Agenesis of isthmus can be associated with, absence of a lobe or the presence of ectopic thyroid tissue and hence in clinical practice when such a condition is diagnosed, it is necessary to perform a differential diagnosis against other pathologies such as autonomous thyroid nodule, thyroiditis, and so on. While planning for thyroidectomy one should be prepared to find variations like ectopic thyroid nodules around the normally-located thyroid gland and also has to be precise in dissection as important nerves and vessels lies in the vicinity of thyroid gland. Tracheo-stomy can be potentially dangerous in such cases if a pre-procedure examination is not carried out as in securing invasive airway during emergencies, injuries or during unanticipated difficult to impossible intubation. [5]

Therefore, a thorough knowledge of the thyroid anatomy and its associated anatomical variations is very important for the clinicians so as to avoid undue complications pre-operatively and while securing difficult invasive airway.

 
  References Top

1.Bajwa SS, Bajwa SK. Implications and considerations during pheochromocytoma resection: A challenge to the anesthesiologist. Indian J Endocrinol Metab 2011;15:337-44.  Back to cited text no. 1
    
2.Bajwa SS, Bajwa SK. Anesthesia and Intensive care implications for pituitary surgery: Recent trends and advancements. Indian J Endocrinol Metab 2011;15:224-32.  Back to cited text no. 2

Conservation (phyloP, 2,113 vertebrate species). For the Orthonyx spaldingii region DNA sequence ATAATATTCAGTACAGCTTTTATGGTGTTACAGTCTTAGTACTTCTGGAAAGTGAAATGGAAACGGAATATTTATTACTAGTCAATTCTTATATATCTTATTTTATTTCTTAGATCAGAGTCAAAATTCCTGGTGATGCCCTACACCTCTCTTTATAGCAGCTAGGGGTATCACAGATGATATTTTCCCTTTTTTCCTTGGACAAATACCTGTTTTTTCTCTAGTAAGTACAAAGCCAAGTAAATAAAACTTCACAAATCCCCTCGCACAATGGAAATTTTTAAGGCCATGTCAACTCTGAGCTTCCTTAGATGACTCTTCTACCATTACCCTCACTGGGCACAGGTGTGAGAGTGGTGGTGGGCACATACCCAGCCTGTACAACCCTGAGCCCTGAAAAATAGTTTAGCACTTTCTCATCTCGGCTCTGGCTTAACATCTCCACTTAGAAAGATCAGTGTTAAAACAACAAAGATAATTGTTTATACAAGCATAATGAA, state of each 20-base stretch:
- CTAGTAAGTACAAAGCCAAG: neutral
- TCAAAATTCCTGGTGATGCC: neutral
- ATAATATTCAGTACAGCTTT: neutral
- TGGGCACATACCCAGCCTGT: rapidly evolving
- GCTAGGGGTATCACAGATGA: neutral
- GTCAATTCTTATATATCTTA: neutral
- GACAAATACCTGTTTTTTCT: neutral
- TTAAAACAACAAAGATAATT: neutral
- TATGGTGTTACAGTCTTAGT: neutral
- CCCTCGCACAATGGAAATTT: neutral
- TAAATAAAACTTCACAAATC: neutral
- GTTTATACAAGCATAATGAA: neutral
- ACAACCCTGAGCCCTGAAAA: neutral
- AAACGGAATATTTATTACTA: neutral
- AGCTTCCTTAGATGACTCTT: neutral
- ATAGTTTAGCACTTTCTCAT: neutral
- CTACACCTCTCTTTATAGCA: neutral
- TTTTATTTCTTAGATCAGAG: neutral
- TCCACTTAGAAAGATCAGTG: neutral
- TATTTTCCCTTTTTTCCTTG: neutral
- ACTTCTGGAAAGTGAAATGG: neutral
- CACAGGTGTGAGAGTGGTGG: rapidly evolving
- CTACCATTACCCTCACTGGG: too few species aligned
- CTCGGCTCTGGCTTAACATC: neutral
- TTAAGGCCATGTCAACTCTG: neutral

3.Bajwa SJ, Kalra S. Diabeto-anaesthesia: A subspecialty needing endocrine introspection. Indian J Anaesth 2012;56:513-7.  Back to cited text no. 3
  Medknow Journal  
4.Bajwa SS, Kalra S. Glycaemic control in ICU. In: Bajaj S, et al. editor. Manual of Clinical Endocrinology, Vol. 1. Endocrine Society of India; 2012. p. 115-23.  Back to cited text no. 4
    
5.Bajwa SS, Sehgal V. Anaesthesia and thyroid surgery: The never ending challenges. Indian J Endocr Metab 2013;17: [In press].  Back to cited text no. 5
    
6.Rafiq A, Moore JA, Doarn CR, Merrell RC. Asynchronous confirmation of anatomical landmarks by optical capture in open surgery. Arch Surg 2003;138:792-5.  Back to cited text no. 6
    
7.Jain A, Pathak S. Rare developmental abnormalities of thyroid gland, especially multiple ectopia: A review and our experience. Indian J Nucl Med 2010; 25:143-6.   Back to cited text no. 7
[PUBMED]  Medknow Journal  
8.Pastor VJ, Gil VJ, De Paz Fernandez FJ, Cachorro MB. Agenesis of the thyroid isthmus. Eur J Anat 2006;10:83-4.  Back to cited text no. 8
    
9.Dixit D, Shilpa MB, Harsh MP, Ravishankar MV. Agenesis of isthmus of thyroid gland in adult human cadavers: A case series. Cases J 2009;2:6640.  Back to cited text no. 9
    
10.Sankar KD, Bhanu PS, Susan PJ, Gajendra K. Agenesis of isthmus of thyroid gland with levator glandulae thyoidea. Int J Anat Vari 2009;2:29-30.  Back to cited text no. 10
    
11.Harjeet A, Sahni D, Jit I, Aggarwal AK. Shape, measurements and weight of the thyroid gland in northwest Indians. Surg Radiol Anat 2004;26:91-5.  Back to cited text no. 11
    
12.Gangbo E, Lacombe D, Alberti EM, Taine L, Saura R, Carles D. Trisomy 22 with thyroid isthmus agenesis and absent gall bladder. Genet Couns 2004;15:311-5.  Back to cited text no. 12
    
13.Schanaider A, de Oliveira PJ Jr. Thyroid isthmus agenesis associated with solitary nodule: A case report. Cases J 2008;1:211.  Back to cited text no. 13
    
14.Sgalitzer KE. Contribution to the study of the morphogenesis of the thyroid gland. J Anat 1941;75:389-405.  Back to cited text no. 14
    
15.Allan FD. An accessory or superficial inferior thyroid artery in a full term infant. Anat Rec 1952;112:539-42.  Back to cited text no. 15